Wednesday, June 24, 2009

Inner Renovations

By Amy Phillips-Gary

Do you ever feel like you're boxed into a room with a very very low ceiling?

I certainly do at times. It's as if there's some imaginary boundary that's preventing me from moving ahead with my plans and intentions.

Whether it's a ceiling on my finances, my relationships, my creativity and career or my ability to have a healthier fitter body, that blocked feeling is oh so real.

And I put the ceiling there.

It is almost epidemic the way many of us erect ceilings on our own capacity and then act as if we're helplessly trapped.

What's your ceiling look like?
Take some time and identify the ways in which you've constricted your life. It could be that you've modeled the example of the adults who surrounded you as you grew up.

You might want to live a more financially abundant life than your parents, for example, but it seems scary or perhaps even “wrong” to transcend that ceiling you've always known.

The ceiling you've created for yourself may have made sense in your past.

If you experienced abuse, diminishing or making yourself invisible could have been a very smart way to stay safe and preserve your well-being as much as possible.

The boundaries we've set for ourselves are neither good nor bad.

Avoid judgmental labels and devote more of your energy to noticing. Are you moving closer or further away from your goals?

Sometimes we are so accustomed to our habitual ways of living that we simply cannot see the ceiling-- even if it's boxing us in.

We resign ourselves to a life that feels out of our control and we play victim to external forces.

Whenever you find yourself yearning for something different, something more, sit up and take notice. Your discomfort and unhappiness are signaling you to take a deeper look.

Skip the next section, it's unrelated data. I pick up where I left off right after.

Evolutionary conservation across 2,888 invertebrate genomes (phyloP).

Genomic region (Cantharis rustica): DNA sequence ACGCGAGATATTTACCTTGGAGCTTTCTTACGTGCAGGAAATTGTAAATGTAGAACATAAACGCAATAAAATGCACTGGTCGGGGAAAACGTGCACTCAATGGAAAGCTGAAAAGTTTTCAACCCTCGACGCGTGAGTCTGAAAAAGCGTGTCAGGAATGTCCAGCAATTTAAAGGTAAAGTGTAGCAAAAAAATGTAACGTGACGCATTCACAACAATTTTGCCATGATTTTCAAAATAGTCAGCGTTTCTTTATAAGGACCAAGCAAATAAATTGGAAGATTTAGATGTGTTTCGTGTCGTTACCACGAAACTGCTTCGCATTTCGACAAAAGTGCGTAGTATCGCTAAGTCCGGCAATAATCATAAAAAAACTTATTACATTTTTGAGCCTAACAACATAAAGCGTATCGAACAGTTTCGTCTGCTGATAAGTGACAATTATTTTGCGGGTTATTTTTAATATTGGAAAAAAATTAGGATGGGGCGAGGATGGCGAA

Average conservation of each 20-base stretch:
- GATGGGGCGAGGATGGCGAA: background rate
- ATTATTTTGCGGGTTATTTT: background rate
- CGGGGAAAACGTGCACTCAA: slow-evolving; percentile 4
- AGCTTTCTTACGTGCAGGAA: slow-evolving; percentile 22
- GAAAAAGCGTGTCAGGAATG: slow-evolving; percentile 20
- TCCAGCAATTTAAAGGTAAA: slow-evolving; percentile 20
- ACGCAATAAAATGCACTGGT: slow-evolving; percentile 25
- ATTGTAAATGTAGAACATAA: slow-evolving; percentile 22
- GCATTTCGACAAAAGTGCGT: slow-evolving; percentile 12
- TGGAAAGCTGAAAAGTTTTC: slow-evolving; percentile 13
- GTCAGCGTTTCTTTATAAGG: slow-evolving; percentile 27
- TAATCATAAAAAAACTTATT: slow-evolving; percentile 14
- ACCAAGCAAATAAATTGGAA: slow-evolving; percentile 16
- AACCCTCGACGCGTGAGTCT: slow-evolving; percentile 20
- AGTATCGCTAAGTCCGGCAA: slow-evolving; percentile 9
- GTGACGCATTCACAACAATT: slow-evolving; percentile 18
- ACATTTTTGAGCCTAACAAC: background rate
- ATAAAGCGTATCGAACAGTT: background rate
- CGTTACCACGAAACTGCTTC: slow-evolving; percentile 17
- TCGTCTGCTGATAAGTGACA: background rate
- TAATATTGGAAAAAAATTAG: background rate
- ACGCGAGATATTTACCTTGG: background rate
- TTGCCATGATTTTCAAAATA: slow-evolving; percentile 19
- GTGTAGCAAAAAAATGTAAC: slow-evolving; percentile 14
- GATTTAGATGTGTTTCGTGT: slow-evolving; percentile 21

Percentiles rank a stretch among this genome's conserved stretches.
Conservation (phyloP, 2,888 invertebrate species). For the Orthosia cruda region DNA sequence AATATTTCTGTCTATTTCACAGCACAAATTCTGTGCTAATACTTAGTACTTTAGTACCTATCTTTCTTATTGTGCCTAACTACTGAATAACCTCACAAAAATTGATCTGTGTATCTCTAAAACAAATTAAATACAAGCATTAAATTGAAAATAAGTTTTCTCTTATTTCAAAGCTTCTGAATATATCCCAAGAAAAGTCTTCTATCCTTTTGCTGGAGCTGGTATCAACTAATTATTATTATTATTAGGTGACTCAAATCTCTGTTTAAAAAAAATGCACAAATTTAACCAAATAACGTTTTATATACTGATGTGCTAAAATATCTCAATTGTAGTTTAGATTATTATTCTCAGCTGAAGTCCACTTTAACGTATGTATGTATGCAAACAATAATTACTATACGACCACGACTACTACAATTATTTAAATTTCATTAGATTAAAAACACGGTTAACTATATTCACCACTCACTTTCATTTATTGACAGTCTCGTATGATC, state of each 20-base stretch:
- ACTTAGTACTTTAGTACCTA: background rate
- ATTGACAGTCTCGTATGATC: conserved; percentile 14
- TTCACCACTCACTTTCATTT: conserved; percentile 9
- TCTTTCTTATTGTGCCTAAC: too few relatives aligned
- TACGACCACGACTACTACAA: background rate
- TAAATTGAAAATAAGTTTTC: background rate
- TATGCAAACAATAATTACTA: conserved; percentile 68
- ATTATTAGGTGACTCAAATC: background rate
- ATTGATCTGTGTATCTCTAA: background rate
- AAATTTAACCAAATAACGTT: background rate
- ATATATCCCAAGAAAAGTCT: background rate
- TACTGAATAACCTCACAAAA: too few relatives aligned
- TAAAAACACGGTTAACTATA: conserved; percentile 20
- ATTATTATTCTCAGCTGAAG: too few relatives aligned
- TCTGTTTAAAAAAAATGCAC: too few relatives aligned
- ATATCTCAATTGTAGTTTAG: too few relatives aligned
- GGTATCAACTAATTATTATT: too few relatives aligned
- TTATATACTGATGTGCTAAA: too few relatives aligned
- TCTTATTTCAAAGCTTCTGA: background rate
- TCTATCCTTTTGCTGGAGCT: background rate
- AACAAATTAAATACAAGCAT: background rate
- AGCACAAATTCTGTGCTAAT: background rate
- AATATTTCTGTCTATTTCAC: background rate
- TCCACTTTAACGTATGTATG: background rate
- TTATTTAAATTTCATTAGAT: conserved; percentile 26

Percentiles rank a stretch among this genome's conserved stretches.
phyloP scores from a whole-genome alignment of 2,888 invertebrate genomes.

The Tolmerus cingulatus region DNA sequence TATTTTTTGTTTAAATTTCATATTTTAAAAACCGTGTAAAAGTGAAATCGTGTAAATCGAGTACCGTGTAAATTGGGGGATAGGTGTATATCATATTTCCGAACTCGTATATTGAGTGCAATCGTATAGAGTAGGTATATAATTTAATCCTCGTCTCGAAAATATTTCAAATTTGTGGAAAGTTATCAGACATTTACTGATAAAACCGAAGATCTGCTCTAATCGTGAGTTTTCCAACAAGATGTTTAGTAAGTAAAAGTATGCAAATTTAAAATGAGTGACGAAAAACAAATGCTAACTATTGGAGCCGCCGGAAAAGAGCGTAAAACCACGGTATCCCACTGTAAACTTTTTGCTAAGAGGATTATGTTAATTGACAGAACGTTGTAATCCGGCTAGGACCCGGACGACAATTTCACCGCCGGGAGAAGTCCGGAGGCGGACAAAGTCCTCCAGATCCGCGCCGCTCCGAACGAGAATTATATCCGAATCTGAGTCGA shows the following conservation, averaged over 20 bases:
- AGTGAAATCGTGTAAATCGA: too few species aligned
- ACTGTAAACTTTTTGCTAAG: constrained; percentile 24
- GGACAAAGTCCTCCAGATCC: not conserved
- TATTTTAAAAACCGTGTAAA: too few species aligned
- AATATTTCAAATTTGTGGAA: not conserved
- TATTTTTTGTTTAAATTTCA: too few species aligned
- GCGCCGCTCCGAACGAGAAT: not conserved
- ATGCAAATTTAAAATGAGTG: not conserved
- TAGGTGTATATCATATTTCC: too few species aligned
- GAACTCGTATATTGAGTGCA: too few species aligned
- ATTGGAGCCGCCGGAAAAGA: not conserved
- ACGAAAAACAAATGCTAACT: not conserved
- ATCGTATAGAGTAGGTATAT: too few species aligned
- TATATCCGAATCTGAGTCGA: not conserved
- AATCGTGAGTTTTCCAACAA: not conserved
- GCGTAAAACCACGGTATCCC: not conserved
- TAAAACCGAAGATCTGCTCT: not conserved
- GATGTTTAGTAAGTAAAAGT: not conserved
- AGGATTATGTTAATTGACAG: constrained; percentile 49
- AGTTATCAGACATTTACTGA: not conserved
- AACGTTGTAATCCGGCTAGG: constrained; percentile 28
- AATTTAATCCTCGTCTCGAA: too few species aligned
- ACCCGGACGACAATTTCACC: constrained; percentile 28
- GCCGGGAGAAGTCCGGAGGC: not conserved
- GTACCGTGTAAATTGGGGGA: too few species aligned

Within those inner calls for something new is probably a self-created ceiling.

When you recognize that you are feeling constricted, you are a step closer to freedom.

Dare to be more

“I dare you!”

These are the words kids sometimes use to goad one another.

It might be like those famous movie dares such as retrieving a ball from the scary neighbor's yard or the ill-fated “triple dog dare” that resulted in one kid's tongue sticking to the school's frozen flagpole.

As you probably are well aware, dares like these can lead people to choices that are harmful or just plain foolish.

But a dare can also help you move beyond where you are and to a place where you never dreamed you could go!

You can dare to dissolve that imaginary ceiling and expand. Of course, this can be a scary undertaking and it might even feel like it violates a rule.

When you dare yourself to apply for that grant, quit your job and go back to school, ask an acquaintance out on a date or have that difficult conversation with your partner, you are taking a risk.

There are lots of unknowns and you cannot be assured of how it's all going to work out. It is up to you whether the risk of possibly moving closer to the dream life you have for yourself is worth it.

Perhaps you are 100% sure that you want to take the dare, yet that darn ceiling seems rigid and immovable.

The really wonderful news that you might not want to hear is that you are 100% powerful.

No matter what your current situation is and what your past experience was, you are ultimately the one who created the ceiling in your life and you are the one who can dissolve it.

Keep reminding yourself of where you want to be as you continue to open up to the fact that you can get there. Dismantle the beliefs that might be lending your ceiling strength and rigidity.

Your ceiling may seem to come down all at once, but chances are it will be a gradual process. Create room for expansion within your life one decision at a time.

So get clear about what you want and recognize the obstacles you've set in your own way. Then step out and be more-- I dare you!

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